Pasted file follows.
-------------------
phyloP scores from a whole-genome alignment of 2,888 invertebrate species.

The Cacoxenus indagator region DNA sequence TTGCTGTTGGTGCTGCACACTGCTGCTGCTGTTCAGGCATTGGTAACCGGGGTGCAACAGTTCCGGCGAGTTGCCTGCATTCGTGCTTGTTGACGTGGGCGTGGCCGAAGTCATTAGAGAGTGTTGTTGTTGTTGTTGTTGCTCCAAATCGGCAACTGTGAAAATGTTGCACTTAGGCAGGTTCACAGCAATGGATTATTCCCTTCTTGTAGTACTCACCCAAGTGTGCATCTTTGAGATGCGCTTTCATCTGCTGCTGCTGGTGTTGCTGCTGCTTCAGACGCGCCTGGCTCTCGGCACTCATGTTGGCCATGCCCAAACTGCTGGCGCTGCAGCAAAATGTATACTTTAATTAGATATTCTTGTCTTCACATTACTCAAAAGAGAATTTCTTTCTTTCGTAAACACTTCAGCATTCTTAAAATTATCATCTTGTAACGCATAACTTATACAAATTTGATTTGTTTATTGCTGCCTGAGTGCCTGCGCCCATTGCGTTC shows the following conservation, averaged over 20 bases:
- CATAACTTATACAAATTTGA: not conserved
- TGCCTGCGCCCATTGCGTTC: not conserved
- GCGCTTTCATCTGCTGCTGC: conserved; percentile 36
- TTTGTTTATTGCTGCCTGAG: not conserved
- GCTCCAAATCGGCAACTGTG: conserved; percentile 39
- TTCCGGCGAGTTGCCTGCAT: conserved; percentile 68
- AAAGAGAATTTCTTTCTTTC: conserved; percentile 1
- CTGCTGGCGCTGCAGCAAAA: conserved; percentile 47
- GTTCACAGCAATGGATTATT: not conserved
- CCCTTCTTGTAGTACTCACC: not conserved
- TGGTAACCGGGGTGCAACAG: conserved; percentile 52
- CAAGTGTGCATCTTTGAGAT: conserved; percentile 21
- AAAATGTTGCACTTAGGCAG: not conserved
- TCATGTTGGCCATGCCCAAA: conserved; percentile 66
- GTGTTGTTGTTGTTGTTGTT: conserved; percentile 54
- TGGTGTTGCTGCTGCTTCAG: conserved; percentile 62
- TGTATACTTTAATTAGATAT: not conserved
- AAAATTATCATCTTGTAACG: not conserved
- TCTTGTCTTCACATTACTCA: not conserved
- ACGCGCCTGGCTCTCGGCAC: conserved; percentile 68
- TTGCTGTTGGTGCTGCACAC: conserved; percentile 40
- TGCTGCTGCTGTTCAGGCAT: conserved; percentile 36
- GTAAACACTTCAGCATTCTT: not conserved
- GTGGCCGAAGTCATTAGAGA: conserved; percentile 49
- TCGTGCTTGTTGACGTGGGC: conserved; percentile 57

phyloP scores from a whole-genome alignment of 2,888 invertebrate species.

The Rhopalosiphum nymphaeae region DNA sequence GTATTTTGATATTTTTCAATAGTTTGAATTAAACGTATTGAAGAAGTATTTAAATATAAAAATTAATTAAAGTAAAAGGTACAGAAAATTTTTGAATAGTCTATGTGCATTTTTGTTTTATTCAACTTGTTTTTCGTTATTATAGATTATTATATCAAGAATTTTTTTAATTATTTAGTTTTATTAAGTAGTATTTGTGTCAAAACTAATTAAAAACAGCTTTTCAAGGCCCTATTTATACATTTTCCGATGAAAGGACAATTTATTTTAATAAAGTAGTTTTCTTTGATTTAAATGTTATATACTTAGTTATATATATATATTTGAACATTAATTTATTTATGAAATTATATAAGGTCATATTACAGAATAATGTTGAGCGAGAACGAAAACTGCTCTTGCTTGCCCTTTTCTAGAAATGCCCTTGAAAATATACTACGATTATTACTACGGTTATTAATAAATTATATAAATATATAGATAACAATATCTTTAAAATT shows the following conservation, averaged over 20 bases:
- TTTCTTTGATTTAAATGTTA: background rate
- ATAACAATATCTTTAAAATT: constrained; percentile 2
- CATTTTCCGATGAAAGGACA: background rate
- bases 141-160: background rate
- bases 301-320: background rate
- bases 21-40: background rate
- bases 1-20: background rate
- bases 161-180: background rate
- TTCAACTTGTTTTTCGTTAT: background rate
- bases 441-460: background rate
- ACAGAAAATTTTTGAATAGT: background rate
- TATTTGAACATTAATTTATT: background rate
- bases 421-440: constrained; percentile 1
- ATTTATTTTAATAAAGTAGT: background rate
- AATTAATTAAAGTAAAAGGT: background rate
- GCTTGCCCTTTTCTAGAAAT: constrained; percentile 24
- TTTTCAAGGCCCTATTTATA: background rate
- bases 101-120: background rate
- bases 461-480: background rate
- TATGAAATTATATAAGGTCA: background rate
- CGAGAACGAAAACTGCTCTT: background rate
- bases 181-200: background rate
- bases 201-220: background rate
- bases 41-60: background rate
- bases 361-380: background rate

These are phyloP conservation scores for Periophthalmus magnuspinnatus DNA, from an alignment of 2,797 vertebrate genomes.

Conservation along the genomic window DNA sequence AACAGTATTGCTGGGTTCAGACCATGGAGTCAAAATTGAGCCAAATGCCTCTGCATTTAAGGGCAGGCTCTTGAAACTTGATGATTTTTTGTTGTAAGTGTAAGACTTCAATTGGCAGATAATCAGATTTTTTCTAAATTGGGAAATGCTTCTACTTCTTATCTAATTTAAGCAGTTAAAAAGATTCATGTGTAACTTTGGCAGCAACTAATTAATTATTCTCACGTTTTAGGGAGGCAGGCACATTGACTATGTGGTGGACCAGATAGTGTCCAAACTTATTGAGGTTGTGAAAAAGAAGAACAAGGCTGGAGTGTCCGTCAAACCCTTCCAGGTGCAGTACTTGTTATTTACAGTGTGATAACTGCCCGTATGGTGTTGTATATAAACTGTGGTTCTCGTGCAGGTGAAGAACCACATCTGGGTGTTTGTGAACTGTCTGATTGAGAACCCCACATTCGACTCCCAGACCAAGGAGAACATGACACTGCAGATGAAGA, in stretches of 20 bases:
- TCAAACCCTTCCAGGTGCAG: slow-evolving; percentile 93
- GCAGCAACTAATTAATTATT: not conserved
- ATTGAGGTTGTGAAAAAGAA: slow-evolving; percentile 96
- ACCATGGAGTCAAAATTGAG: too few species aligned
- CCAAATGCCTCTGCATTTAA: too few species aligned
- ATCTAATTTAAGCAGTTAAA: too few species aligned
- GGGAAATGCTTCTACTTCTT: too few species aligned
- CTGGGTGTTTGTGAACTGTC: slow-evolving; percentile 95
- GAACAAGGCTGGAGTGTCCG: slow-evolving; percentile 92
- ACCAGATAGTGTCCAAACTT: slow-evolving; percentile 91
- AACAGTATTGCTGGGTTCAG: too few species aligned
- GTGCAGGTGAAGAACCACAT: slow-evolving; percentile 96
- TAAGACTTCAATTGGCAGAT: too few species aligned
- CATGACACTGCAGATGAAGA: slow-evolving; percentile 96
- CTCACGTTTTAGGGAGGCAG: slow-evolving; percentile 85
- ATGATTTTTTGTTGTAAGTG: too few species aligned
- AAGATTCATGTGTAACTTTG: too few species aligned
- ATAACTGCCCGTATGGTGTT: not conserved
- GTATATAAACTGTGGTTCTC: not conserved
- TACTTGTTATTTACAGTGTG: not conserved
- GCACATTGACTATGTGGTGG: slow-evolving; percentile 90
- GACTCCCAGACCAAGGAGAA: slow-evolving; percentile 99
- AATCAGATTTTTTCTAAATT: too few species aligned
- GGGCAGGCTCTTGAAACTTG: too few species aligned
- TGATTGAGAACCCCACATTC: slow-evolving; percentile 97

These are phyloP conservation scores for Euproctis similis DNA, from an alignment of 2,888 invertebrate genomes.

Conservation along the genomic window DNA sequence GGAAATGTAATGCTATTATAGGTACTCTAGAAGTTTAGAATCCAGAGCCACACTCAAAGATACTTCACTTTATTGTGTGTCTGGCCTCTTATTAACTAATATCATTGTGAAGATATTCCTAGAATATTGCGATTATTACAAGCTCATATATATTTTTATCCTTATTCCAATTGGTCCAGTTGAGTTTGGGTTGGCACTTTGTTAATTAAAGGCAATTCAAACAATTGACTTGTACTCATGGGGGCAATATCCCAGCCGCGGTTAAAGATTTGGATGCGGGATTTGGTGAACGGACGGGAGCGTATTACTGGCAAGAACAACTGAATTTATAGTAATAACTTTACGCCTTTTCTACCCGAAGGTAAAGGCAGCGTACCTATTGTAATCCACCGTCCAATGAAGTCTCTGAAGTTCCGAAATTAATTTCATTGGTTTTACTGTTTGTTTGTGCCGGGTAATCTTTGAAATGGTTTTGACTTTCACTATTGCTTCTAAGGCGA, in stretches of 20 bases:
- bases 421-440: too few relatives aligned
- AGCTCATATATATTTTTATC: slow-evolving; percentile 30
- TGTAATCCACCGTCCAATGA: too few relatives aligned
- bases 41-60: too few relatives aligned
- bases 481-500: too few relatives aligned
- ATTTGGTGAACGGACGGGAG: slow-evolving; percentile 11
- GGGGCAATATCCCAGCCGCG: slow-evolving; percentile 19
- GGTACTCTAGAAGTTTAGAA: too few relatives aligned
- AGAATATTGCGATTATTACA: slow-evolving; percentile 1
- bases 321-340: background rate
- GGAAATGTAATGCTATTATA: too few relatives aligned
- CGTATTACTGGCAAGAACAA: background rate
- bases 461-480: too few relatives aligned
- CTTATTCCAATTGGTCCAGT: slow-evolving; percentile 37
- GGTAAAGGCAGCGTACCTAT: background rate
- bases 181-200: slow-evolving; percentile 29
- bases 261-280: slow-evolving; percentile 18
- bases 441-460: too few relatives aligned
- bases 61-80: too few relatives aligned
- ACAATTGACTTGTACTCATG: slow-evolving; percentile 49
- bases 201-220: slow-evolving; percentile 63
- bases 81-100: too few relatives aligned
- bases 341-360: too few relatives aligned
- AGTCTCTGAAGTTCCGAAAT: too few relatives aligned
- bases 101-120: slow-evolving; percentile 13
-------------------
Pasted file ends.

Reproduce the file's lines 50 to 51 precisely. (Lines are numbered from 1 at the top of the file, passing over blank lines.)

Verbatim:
- CGAGAACGAAAACTGCTCTT: background rate
- bases 181-200: background rate